The title is too long, the movie (at 2 hours and 15 minutes) is too long, the script is weak, the direction is scattered, the visual effects are more cartoonish than impressive ... and I haven’t even gotten around to the bad acting yet.

Based on a series of French comic books that began in the late-1960s, “Valerian and the City of a Thousand Planets” starts out with a history of the Alpha Intergalactic Space Station, home of beings from all over the universe. It quickly jumps way out into the universe for a look at life on the planet Mul-400, where the tall, thin, bald inhabitants all look alike, enjoy a peaceful communal life, and seem to be at one with nature. Until the day that big fiery spaceships rain down from the skies, causing mass destruction.

No, don’t worry. It’s all a dream. That bad business is just in the mind of Major Valerian (Dane DeHaan), a federal agent who’s spending some time at the beach (in a blatant rip-off of “Star Trek: TNG’s” holodeck). Our hero, who has been awarded seven medals of honor, and goes after villains via a combination of an agile, athletic body and a gimmicky power suit, never hides the fact that he has an enlarged ego. He proudly calls himself a bad boy, and keeps a growing “playlist” of female conquests.

Right now he’d like to add the name and body of his tough, slinky work partner, Sergeant Laureline (Cara Delevingne), who wants nothing to do with him romantically ... or does she? This woman is just so darn coy, she’s hard to read.

But there’s no time for romance. Valerian and Laureline are sent on a top-secret mission to Alpha to “recover some stolen property.”

The film’s problems make themselves known early on, and they never get out of its way. Production values are cartoonish and over the top, from a converted flying school bus to technicolor clouds floating above, from outlandish costumes to ridiculous creatures, any of which would have fit comfortably in with the crowd at the Cantina in “Star Wars.” But back then they were new; now they’re a cliche.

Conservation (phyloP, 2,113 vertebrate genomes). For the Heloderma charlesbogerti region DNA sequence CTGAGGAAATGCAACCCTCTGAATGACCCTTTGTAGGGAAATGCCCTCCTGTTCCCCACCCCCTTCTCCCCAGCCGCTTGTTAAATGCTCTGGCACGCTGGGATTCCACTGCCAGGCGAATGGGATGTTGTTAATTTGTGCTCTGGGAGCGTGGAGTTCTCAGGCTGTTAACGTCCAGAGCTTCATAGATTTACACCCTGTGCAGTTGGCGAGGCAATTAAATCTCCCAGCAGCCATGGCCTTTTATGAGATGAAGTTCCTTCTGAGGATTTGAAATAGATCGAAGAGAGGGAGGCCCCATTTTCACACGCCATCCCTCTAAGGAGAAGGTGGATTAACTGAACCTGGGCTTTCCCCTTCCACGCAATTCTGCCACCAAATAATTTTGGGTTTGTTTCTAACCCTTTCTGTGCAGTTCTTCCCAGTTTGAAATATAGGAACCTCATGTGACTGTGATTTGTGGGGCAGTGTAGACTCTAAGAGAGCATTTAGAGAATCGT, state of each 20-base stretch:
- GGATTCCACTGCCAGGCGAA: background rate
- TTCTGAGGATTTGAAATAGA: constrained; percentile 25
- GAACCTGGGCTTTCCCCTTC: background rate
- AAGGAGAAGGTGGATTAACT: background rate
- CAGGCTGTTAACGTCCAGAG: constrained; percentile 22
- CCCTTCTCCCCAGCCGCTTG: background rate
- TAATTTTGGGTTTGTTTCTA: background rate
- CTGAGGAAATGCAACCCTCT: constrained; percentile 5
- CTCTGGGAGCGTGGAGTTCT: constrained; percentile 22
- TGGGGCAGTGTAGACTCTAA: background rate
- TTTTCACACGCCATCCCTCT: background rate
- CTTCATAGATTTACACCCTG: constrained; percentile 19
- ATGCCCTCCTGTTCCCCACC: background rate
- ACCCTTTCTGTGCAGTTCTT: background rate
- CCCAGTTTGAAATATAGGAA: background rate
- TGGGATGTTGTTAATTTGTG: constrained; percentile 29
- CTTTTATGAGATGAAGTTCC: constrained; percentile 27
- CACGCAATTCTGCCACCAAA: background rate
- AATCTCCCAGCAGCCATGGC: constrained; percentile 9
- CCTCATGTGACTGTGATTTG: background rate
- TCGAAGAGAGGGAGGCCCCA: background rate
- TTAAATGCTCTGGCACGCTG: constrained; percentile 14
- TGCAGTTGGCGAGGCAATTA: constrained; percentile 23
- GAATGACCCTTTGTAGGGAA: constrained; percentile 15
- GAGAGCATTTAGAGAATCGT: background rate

OK, time to make more than just a mention of the bad acting. Iconic jazz keyboardist Herbie Hancock gets to appear on a video screen and recite a few lines of dialogue, not act, as a “defense minister” of some sort. Clive Owen shows up as a scowling military commander who’s in a perpetual bad mood, shouting most of his lines. There’s an extended, completely unnecessary cameo by Rihanna as Bubble, a costume-changing, shape-shifting pole dancer. It’s hard to tell if she can act because she moves around too much.

Then there are our two leads: Dane DeHaan plays it cool and calm and full of himself, but none of his performance feels natural. Cara Delevingne goes back and forth between giving a flat performance and outright overacting. It should have been noted during casting that there’s zero chemistry between them.

Once it’s established that Alpha is in danger of being destroyed by unknown forces, the film gets to moving along with breakneck speed, far too quickly to keep track of everyone that’s introduced and everything that’s going on. And it tries too hard to be fun, instead ending up being noisy and overly complicated.

There’s not a lot of sense being made in the plot department, then all of a sudden, almost 2 hours in, a back story, related to those opening scenes with the tall, thin, bald folks, gets shoved up front. When the conclusion is reached, the film keeps going, mainly to show off a few more visual effects sequences. This is a long movie that feels long. I’m sorry to report that I didn’t wait around till the end of the credits to see if anything else happened. I just didn’t care.

— Ed Symkus writes about movies for More Content Now. He can be reached at esymkus@rcn.com.

“Valerian and the City of a Thousand Planets”
Written and directed by Luc Besson
With Dane DeHaan, Cara Delevingne, Clive Owen, Rihanna
Rated PG-13